Position Yourself for a New Job - Discreetly

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Shane Hill, a Raleigh, N.C., recruiter for the Hudson Highland Group, encourages job seekers to attend industry conferences. These events can help establish relationships that will give you an edge when openings occur. At the same time, Hill advises executives not to underestimate the importance of non-industry activities, such as golf outings and church groups, which may also provide valuable contacts. "People shouldn't be afraid to recruit for themselves through any networking events - wherever they're comfortable," says Hill, who is part of Hudson's accounting and finance practice. "Networking is very mass-production."

Hill offers one warning: Networking won't help unless you know what type of company you'd like to work for, and have clear ideas about compensation and how far you'd like to commute. Recently, he recruited an executive for the chief financial officer's position at a large, southeastern healthcare company, partly because the candidate was able to articulate what he wanted in his next job. That enabled Hill to pinpoint the right opportunity and make a strong case for the executive. "I could provide a crisper picture to the company," he says.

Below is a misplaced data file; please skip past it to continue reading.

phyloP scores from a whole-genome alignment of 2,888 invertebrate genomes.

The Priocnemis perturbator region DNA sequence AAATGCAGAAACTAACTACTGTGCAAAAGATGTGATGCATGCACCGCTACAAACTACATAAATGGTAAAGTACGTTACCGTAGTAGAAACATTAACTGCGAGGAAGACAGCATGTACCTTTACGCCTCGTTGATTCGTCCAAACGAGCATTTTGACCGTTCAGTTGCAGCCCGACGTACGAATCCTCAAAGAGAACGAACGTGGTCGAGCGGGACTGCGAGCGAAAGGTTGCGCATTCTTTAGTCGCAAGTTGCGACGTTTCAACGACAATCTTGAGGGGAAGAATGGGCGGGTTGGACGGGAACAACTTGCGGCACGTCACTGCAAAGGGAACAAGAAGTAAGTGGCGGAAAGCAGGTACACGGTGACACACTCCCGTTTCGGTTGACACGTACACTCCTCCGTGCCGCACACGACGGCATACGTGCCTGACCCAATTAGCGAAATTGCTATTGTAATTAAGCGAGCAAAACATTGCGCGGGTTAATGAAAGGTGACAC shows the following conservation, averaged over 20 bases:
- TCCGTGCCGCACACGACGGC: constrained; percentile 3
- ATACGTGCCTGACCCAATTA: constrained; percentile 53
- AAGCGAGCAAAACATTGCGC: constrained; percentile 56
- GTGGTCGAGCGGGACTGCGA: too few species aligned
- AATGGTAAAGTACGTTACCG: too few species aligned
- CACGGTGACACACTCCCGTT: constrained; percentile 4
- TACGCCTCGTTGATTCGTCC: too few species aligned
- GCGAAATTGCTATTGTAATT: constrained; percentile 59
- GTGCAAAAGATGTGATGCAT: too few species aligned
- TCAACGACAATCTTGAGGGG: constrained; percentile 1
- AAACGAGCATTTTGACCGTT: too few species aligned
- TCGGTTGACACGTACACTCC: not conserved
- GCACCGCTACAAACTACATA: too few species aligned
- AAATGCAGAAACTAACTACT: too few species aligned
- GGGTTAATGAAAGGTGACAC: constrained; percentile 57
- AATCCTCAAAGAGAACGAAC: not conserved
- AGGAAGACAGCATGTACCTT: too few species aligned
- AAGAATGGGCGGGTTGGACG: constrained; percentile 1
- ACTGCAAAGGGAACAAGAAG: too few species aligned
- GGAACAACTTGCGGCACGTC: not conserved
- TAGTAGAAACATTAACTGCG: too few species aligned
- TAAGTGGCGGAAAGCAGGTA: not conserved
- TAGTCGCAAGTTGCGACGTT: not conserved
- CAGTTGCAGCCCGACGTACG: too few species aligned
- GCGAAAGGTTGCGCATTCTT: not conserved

Roger Wilson, a Singapore-based managing director for Boyden Global Executive Search, says candidates who can specify what they want in their next position make a more favorable impression on recruiters. He expects top candidates to give him a short list of about five companies and the types of jobs they'd consider. The list is a starting point that may change after he's met with the candidate. "The candidate doesn't have to identify the opportunity, but he has to get things close," Wilson says, adding: "Don't expect the headhunter to do all the work. The real value of the headhunter is in navigating the approach to companies with jobs to fill and in closing the deal. The headhunter is going to be your sponsor."

When meeting with a recruiter, Wilson says it's important for candidates to show proof of their success, particularly if it's benefited the bottom line. "You have to show what your achievements are and, when possible, monetize those achievements."

Kevin Ford, a Chicago-based executive recruiter for Korn/Ferry International, says executives should seek new assignments outside their areas of expertise or normal job responsibilities. Such initiative and well-rounded skills impress not only other firms, but higher-level executives within your current organization. Often, those executives hire people when they switch jobs themselves. "If you increase your visibility within your own company, you expand the population of executives who think of you as an up-and-comer," says Ford, Midwest leader of Korn/Ferry's financial officers practice. "People don't just want someone sitting in on a meeting, they want someone driving a meeting."

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